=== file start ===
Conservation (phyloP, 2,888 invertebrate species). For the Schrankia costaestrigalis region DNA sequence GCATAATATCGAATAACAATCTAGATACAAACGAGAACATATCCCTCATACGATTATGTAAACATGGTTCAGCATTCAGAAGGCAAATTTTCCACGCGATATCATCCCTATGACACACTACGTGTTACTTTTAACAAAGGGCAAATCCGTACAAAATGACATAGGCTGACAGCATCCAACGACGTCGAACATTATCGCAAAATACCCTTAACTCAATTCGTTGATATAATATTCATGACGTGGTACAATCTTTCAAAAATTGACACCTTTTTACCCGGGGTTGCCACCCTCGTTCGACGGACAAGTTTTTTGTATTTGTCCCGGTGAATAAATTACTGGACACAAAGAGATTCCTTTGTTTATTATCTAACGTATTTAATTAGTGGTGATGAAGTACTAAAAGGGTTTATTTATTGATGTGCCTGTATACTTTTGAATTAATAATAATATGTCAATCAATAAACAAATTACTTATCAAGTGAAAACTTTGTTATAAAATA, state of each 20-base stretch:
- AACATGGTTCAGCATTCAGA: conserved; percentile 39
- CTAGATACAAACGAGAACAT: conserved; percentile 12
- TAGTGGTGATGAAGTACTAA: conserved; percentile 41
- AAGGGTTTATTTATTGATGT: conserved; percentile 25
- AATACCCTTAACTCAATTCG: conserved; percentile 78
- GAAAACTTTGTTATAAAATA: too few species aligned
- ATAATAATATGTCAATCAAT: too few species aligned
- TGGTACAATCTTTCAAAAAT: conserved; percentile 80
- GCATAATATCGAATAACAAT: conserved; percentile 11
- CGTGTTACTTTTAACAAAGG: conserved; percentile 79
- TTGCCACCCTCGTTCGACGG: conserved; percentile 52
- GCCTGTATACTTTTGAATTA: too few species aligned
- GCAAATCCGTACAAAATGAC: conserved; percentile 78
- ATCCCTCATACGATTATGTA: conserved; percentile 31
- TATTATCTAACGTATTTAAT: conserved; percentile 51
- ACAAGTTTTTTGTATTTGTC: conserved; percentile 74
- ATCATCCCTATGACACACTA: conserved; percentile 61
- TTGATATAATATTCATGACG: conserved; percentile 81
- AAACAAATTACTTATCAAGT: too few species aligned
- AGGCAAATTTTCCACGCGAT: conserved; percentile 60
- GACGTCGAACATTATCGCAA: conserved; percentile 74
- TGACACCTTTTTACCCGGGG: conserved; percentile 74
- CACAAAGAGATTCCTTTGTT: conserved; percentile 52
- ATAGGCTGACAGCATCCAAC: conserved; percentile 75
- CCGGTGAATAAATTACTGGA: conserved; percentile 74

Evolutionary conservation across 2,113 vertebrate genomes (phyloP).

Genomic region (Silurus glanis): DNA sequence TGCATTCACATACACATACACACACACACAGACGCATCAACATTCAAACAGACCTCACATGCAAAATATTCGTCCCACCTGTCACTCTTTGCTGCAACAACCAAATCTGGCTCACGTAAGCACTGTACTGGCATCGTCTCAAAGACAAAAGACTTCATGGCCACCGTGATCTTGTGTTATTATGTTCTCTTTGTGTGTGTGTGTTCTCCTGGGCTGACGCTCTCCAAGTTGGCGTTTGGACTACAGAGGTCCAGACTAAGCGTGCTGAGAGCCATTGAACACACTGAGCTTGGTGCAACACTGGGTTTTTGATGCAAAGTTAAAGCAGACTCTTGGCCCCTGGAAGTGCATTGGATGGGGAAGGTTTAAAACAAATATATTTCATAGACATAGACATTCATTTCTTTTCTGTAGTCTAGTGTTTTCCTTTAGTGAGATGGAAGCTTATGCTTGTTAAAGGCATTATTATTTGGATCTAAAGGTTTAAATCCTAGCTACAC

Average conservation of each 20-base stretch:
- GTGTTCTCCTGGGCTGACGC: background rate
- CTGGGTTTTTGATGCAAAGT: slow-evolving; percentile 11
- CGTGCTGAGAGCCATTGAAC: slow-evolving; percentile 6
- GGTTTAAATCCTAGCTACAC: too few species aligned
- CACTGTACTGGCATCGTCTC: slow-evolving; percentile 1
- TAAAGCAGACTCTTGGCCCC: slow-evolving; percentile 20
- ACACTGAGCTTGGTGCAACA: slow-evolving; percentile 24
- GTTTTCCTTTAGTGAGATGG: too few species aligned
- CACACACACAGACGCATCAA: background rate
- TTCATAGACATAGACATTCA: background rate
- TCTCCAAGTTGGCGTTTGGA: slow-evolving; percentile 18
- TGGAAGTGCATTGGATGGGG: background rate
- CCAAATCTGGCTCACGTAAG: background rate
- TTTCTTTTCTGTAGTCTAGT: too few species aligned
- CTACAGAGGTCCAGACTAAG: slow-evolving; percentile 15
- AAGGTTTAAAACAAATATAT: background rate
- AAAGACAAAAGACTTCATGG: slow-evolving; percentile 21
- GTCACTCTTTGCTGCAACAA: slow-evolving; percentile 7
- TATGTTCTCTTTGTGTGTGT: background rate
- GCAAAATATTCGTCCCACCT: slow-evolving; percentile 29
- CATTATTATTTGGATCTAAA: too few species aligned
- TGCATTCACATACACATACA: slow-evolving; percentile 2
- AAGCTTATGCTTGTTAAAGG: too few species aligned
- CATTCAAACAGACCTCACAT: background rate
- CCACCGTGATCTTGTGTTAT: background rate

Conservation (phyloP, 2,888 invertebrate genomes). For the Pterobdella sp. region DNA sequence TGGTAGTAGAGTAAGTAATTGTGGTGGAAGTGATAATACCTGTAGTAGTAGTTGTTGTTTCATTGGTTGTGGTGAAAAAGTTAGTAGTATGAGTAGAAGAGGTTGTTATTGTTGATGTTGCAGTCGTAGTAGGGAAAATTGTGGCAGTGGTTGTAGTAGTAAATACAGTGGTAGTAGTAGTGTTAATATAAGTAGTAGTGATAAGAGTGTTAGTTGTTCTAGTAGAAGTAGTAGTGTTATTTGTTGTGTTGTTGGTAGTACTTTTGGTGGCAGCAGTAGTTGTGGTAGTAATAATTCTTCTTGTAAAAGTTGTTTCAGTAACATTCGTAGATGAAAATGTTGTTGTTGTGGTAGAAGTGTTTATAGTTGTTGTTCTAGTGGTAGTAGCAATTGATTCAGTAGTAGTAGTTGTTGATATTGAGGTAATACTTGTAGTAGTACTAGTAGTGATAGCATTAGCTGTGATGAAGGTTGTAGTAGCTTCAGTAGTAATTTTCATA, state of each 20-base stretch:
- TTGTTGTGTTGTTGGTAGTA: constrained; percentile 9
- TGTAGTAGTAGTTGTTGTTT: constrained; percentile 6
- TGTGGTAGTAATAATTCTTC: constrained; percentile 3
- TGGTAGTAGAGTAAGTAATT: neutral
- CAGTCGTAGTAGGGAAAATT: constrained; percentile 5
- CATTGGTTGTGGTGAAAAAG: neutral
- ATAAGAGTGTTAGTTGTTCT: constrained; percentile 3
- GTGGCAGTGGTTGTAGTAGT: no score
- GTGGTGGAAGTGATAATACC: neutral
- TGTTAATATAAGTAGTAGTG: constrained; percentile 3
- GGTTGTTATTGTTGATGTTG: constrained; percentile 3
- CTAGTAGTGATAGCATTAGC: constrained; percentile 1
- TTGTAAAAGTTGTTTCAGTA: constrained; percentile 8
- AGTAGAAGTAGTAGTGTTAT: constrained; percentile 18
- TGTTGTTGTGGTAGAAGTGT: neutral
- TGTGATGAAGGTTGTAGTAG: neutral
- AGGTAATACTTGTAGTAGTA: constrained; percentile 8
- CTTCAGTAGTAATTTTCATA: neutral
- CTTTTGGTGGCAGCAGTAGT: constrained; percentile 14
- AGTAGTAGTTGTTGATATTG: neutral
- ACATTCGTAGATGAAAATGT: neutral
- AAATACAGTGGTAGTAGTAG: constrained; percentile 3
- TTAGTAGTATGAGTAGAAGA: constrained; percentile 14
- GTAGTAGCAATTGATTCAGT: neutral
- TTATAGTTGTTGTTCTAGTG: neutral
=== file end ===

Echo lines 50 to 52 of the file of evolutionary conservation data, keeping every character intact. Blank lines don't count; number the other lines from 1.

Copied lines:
- CATTATTATTTGGATCTAAA: too few species aligned
- TGCATTCACATACACATACA: slow-evolving; percentile 2
- AAGCTTATGCTTGTTAAAGG: too few species aligned